While many of my security industry colleagues headed west to the RSA Conference in San Francisco this past week, I headed east (from Michigan) to the 2022 Gartner Security & Risk Management Summit. While RSA attracted over 26,000 attendees, including more than 600 speakers, 400 exhibitors and over 400 members of the media, the Gartner conference chair told me that about 4,200 people attended the event held in National Harbor, Md.
But before I dive into some of my major takeaways, I want to provide some context and (a ton) of helpful resources and valuable links.
To start, I highly recommend going to the Gartner Newsroom here. You will find daily summaries from top sessions along with materials and insights that usually cost thousands of dollars to obtain.
“Nothing has lowered Cybereason’s expectations for growth. Rather, the continuing rise in ransomware attacks has forced its clients to bolster spending on security systems, putting the security software company ahead of schedule when it comes to revenue.
“But Cybereason is cutting costs anyway, confirming last week that it’s laying off 10 percent of its workforce, or about 100 employees. The reductions follow the dramatic swing in the economy this year and the beating that software stocks have taken on the public market.”
MY FAVORITE SESSION AT THE GARTNER SUMMIT
My favorite session at the conference this week was “The Top 10 Cybersecurity Value Metrics Every Organization Should Use.”
Paul Proctor started off by telling the audience that Gartner was wrong for many years when they told organizations that no one can tell you what metrics to use. They were also wrong when telling CISOs (and others) to never use operational metrics with executive decision-makers.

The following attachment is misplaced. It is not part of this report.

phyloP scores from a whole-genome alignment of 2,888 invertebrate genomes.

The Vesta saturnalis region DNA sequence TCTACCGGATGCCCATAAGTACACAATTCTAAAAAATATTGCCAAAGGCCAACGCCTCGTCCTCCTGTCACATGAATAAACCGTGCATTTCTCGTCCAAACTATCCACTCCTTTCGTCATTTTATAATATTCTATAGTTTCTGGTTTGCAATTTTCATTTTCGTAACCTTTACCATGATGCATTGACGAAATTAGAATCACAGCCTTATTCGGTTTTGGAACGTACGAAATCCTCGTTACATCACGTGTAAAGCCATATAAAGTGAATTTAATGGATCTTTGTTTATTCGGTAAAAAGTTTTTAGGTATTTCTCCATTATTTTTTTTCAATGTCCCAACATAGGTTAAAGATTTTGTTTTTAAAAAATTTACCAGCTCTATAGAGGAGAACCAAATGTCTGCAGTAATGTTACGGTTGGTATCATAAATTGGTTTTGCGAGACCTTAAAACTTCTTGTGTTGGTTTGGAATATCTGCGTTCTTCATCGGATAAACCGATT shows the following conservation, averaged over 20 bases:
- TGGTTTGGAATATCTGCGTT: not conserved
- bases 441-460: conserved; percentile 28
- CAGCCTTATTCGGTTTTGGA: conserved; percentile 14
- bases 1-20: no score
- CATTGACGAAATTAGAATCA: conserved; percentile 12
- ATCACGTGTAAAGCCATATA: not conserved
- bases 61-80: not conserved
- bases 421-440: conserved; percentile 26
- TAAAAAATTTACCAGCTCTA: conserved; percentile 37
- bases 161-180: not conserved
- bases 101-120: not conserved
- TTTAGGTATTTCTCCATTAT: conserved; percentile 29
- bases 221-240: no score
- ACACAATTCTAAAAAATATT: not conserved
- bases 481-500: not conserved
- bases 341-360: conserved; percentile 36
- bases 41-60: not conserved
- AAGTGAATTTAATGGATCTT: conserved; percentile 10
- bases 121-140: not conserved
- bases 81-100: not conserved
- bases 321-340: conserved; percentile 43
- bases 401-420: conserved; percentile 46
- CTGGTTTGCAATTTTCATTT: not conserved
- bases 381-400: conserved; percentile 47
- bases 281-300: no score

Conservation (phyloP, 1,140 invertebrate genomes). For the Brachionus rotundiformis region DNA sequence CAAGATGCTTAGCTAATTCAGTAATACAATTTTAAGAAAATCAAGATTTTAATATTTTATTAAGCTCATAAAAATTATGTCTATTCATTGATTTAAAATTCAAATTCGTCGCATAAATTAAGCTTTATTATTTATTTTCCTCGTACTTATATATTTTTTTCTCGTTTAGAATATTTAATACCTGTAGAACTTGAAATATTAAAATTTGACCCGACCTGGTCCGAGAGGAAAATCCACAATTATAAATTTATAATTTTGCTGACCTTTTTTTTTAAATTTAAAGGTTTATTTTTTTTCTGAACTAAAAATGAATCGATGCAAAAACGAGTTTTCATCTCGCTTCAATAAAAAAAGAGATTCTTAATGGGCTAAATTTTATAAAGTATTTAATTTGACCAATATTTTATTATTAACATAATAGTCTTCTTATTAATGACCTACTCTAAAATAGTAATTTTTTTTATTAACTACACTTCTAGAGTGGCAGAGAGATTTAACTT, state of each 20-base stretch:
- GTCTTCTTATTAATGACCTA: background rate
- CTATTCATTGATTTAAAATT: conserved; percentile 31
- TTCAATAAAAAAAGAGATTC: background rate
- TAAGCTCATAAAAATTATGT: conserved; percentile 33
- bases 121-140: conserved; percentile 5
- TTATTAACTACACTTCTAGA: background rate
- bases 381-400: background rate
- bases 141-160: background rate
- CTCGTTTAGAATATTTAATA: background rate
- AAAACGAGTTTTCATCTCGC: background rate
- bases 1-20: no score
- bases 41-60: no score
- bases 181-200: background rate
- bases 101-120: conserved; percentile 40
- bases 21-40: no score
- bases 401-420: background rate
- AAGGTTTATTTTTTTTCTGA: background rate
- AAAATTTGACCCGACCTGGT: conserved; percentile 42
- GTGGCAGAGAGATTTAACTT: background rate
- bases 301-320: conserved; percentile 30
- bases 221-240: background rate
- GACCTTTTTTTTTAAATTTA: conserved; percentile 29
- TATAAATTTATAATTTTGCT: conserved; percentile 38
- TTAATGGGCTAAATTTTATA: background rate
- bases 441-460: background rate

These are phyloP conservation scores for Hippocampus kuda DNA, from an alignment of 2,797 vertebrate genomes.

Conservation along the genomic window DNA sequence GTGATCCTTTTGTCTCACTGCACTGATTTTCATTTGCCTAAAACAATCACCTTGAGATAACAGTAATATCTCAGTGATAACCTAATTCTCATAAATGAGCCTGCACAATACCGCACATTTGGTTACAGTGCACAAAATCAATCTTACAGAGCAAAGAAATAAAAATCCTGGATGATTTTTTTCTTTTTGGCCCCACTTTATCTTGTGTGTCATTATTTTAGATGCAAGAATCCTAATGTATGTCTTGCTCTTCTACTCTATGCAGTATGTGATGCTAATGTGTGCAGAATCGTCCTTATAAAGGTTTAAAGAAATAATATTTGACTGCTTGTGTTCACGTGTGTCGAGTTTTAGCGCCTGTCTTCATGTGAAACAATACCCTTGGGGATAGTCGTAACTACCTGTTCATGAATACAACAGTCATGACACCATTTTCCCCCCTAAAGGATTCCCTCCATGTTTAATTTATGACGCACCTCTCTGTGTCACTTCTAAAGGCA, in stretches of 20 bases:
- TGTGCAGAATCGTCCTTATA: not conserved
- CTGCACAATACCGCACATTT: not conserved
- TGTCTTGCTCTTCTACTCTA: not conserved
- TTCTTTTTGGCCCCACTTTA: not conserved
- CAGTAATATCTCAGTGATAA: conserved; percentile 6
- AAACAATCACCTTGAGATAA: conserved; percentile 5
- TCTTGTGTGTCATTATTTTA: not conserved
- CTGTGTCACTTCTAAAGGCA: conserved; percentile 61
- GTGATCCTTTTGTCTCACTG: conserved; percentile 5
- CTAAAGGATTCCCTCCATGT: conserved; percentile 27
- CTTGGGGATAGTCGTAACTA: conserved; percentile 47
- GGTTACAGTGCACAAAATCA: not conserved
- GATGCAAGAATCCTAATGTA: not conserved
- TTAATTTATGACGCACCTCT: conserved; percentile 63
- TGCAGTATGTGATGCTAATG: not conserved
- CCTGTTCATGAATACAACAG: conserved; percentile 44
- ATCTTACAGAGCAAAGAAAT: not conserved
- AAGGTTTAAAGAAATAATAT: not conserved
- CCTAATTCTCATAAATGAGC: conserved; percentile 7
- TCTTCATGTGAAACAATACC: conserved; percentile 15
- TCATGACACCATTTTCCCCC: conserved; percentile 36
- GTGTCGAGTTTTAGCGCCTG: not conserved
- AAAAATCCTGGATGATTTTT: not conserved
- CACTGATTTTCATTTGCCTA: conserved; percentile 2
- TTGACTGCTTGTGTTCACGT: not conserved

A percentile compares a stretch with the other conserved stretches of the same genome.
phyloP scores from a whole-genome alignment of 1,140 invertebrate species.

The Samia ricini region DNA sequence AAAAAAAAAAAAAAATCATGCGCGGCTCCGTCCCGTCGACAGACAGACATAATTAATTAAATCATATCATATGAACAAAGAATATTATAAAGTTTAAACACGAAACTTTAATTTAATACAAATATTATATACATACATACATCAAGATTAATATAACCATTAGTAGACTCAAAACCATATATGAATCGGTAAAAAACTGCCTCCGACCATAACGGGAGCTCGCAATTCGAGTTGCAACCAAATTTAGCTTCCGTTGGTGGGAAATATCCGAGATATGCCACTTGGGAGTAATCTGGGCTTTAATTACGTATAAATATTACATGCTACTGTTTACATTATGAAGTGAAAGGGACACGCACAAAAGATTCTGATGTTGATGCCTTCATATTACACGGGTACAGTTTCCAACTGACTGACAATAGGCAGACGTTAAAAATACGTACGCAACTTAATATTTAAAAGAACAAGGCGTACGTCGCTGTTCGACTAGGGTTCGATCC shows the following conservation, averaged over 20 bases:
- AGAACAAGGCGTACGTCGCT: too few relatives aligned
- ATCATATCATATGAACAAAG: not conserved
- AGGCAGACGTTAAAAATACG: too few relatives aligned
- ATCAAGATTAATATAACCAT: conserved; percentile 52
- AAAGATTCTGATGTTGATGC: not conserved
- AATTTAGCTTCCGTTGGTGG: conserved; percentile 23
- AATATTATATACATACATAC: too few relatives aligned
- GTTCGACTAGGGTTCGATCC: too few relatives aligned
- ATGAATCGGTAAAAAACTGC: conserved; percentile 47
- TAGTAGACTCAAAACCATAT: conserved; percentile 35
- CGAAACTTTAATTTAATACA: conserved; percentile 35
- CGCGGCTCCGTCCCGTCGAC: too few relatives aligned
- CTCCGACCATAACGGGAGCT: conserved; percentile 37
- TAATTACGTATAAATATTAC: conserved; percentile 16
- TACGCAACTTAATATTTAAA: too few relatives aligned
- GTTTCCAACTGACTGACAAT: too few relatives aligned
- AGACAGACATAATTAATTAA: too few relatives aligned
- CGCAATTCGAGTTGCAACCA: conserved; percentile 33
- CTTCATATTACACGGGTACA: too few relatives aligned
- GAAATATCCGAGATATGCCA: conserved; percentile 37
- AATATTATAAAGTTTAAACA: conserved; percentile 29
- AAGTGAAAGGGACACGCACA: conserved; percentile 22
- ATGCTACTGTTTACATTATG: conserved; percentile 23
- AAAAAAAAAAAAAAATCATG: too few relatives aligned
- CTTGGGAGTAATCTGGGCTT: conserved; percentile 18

Now, Gartner says they can tell us exactly what metrics to use.
Historically, organizations have tended to report on the metrics they have, such as the number of threats or emails blocked. Also, few people knew what executives wanted to hear beyond “no breaches,” which is not practical.
Now, metrics need to be “outcome-driven,” which is a term we used in Michigan government back in the 1990s and is apparently coming back. Metrics need to inform priorities and investments, align to business outcomes, support differentiated investments across the organization and reflect cybersecurity outcomes.
I won’t walk through all the recommended metrics here, but here are a few:
Mean time to remediate incidents (MTTR)
Operating system (OS) patching cadence
Third-party risk decisions
Policy exceptions expired and unremedied
Recovery testing – core systems
Cloud security automation
Access – zero-trust multifactor authentication
Security awareness training for staff
Phishing training – click-through rates
To get the details and benchmarks recommended, you will need to talk with Gartner, but this list does provide a helpful guidepost to see what we should be measuring and benchmarking against peers to have a sense of “due diligence or due care.” This will become even more important moving forward as C-suite executives are graded on their preparation prior to cyber attacks like ransomware.
There were many other great sessions, including a keynote from CrowdStrike on the evolving 2022 cybersecurity threat landscape. They covered their recent report found here.
I also gained a better understanding of what cybersecurity mesh is all about, which will be the topic of another blog later this year. Cybersecurity mesh is one of the top trends for 2022.